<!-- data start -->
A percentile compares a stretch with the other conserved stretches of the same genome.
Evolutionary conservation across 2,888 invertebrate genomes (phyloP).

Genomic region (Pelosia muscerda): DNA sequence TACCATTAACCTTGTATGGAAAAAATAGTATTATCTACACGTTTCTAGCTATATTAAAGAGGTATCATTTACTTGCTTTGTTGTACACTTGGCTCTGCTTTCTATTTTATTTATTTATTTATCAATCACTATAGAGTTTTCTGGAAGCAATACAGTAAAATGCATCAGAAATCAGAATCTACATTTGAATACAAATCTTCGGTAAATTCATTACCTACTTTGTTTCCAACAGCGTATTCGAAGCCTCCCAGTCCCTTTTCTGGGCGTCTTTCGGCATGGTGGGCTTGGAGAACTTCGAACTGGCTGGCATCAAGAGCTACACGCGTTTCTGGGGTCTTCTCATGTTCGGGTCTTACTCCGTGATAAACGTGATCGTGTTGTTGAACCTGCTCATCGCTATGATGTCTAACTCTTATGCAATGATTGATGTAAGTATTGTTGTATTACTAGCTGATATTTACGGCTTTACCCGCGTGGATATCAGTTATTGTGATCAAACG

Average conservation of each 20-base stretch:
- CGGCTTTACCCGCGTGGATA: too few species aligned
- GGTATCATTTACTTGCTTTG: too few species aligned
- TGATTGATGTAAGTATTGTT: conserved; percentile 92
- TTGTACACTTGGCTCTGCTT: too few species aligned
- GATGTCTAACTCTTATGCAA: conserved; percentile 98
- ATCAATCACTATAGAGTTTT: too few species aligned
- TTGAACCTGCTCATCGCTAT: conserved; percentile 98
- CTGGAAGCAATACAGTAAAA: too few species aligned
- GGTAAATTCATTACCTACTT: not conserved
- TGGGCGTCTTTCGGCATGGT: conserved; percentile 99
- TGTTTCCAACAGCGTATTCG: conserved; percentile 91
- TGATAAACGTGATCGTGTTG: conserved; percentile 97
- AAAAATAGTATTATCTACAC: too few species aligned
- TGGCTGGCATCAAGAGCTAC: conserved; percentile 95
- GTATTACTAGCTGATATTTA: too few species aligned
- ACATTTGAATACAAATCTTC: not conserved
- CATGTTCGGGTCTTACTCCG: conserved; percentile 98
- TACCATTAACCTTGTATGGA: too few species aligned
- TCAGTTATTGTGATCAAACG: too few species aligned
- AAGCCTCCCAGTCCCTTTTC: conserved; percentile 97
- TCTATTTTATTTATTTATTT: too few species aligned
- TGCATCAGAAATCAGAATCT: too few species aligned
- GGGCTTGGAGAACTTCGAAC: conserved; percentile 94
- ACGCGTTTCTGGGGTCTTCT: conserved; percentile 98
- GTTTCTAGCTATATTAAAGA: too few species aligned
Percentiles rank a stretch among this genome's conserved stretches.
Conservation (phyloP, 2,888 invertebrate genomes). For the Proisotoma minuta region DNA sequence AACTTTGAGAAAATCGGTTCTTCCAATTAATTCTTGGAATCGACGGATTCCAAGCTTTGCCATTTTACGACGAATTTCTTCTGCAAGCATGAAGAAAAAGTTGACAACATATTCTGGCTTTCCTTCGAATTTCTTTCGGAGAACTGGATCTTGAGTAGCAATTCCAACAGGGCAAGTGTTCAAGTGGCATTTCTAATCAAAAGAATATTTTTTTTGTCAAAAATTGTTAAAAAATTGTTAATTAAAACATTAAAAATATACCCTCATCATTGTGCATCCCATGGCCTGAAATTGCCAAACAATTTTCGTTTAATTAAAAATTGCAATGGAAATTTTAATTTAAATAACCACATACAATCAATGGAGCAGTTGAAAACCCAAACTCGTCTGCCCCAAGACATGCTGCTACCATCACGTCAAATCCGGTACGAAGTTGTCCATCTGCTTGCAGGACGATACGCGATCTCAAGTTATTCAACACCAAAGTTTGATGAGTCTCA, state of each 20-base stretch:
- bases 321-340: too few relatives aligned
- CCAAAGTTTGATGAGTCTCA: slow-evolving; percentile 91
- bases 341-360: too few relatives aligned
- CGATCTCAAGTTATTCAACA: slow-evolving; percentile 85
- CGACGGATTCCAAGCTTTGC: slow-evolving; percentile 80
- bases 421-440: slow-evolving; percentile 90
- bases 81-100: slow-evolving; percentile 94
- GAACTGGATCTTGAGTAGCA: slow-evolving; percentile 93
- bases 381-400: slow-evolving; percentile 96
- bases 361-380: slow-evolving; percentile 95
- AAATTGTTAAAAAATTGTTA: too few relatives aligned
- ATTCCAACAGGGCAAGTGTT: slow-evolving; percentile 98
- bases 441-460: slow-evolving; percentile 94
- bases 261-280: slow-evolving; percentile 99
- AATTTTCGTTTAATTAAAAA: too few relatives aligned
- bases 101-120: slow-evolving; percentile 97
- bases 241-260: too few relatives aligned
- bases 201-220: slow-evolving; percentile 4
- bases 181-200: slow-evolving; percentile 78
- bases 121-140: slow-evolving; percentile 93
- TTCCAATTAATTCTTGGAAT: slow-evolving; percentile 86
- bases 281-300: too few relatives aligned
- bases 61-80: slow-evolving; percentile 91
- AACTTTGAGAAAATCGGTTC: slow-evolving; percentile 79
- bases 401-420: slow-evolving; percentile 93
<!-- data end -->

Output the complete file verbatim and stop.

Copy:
A percentile compares a stretch with the other conserved stretches of the same genome.
Evolutionary conservation across 2,888 invertebrate genomes (phyloP).

Genomic region (Pelosia muscerda): DNA sequence TACCATTAACCTTGTATGGAAAAAATAGTATTATCTACACGTTTCTAGCTATATTAAAGAGGTATCATTTACTTGCTTTGTTGTACACTTGGCTCTGCTTTCTATTTTATTTATTTATTTATCAATCACTATAGAGTTTTCTGGAAGCAATACAGTAAAATGCATCAGAAATCAGAATCTACATTTGAATACAAATCTTCGGTAAATTCATTACCTACTTTGTTTCCAACAGCGTATTCGAAGCCTCCCAGTCCCTTTTCTGGGCGTCTTTCGGCATGGTGGGCTTGGAGAACTTCGAACTGGCTGGCATCAAGAGCTACACGCGTTTCTGGGGTCTTCTCATGTTCGGGTCTTACTCCGTGATAAACGTGATCGTGTTGTTGAACCTGCTCATCGCTATGATGTCTAACTCTTATGCAATGATTGATGTAAGTATTGTTGTATTACTAGCTGATATTTACGGCTTTACCCGCGTGGATATCAGTTATTGTGATCAAACG

Average conservation of each 20-base stretch:
- CGGCTTTACCCGCGTGGATA: too few species aligned
- GGTATCATTTACTTGCTTTG: too few species aligned
- TGATTGATGTAAGTATTGTT: conserved; percentile 92
- TTGTACACTTGGCTCTGCTT: too few species aligned
- GATGTCTAACTCTTATGCAA: conserved; percentile 98
- ATCAATCACTATAGAGTTTT: too few species aligned
- TTGAACCTGCTCATCGCTAT: conserved; percentile 98
- CTGGAAGCAATACAGTAAAA: too few species aligned
- GGTAAATTCATTACCTACTT: not conserved
- TGGGCGTCTTTCGGCATGGT: conserved; percentile 99
- TGTTTCCAACAGCGTATTCG: conserved; percentile 91
- TGATAAACGTGATCGTGTTG: conserved; percentile 97
- AAAAATAGTATTATCTACAC: too few species aligned
- TGGCTGGCATCAAGAGCTAC: conserved; percentile 95
- GTATTACTAGCTGATATTTA: too few species aligned
- ACATTTGAATACAAATCTTC: not conserved
- CATGTTCGGGTCTTACTCCG: conserved; percentile 98
- TACCATTAACCTTGTATGGA: too few species aligned
- TCAGTTATTGTGATCAAACG: too few species aligned
- AAGCCTCCCAGTCCCTTTTC: conserved; percentile 97
- TCTATTTTATTTATTTATTT: too few species aligned
- TGCATCAGAAATCAGAATCT: too few species aligned
- GGGCTTGGAGAACTTCGAAC: conserved; percentile 94
- ACGCGTTTCTGGGGTCTTCT: conserved; percentile 98
- GTTTCTAGCTATATTAAAGA: too few species aligned
Percentiles rank a stretch among this genome's conserved stretches.
Conservation (phyloP, 2,888 invertebrate genomes). For the Proisotoma minuta region DNA sequence AACTTTGAGAAAATCGGTTCTTCCAATTAATTCTTGGAATCGACGGATTCCAAGCTTTGCCATTTTACGACGAATTTCTTCTGCAAGCATGAAGAAAAAGTTGACAACATATTCTGGCTTTCCTTCGAATTTCTTTCGGAGAACTGGATCTTGAGTAGCAATTCCAACAGGGCAAGTGTTCAAGTGGCATTTCTAATCAAAAGAATATTTTTTTTGTCAAAAATTGTTAAAAAATTGTTAATTAAAACATTAAAAATATACCCTCATCATTGTGCATCCCATGGCCTGAAATTGCCAAACAATTTTCGTTTAATTAAAAATTGCAATGGAAATTTTAATTTAAATAACCACATACAATCAATGGAGCAGTTGAAAACCCAAACTCGTCTGCCCCAAGACATGCTGCTACCATCACGTCAAATCCGGTACGAAGTTGTCCATCTGCTTGCAGGACGATACGCGATCTCAAGTTATTCAACACCAAAGTTTGATGAGTCTCA, state of each 20-base stretch:
- bases 321-340: too few relatives aligned
- CCAAAGTTTGATGAGTCTCA: slow-evolving; percentile 91
- bases 341-360: too few relatives aligned
- CGATCTCAAGTTATTCAACA: slow-evolving; percentile 85
- CGACGGATTCCAAGCTTTGC: slow-evolving; percentile 80
- bases 421-440: slow-evolving; percentile 90
- bases 81-100: slow-evolving; percentile 94
- GAACTGGATCTTGAGTAGCA: slow-evolving; percentile 93
- bases 381-400: slow-evolving; percentile 96
- bases 361-380: slow-evolving; percentile 95
- AAATTGTTAAAAAATTGTTA: too few relatives aligned
- ATTCCAACAGGGCAAGTGTT: slow-evolving; percentile 98
- bases 441-460: slow-evolving; percentile 94
- bases 261-280: slow-evolving; percentile 99
- AATTTTCGTTTAATTAAAAA: too few relatives aligned
- bases 101-120: slow-evolving; percentile 97
- bases 241-260: too few relatives aligned
- bases 201-220: slow-evolving; percentile 4
- bases 181-200: slow-evolving; percentile 78
- bases 121-140: slow-evolving; percentile 93
- TTCCAATTAATTCTTGGAAT: slow-evolving; percentile 86
- bases 281-300: too few relatives aligned
- bases 61-80: slow-evolving; percentile 91
- AACTTTGAGAAAATCGGTTC: slow-evolving; percentile 79
- bases 401-420: slow-evolving; percentile 93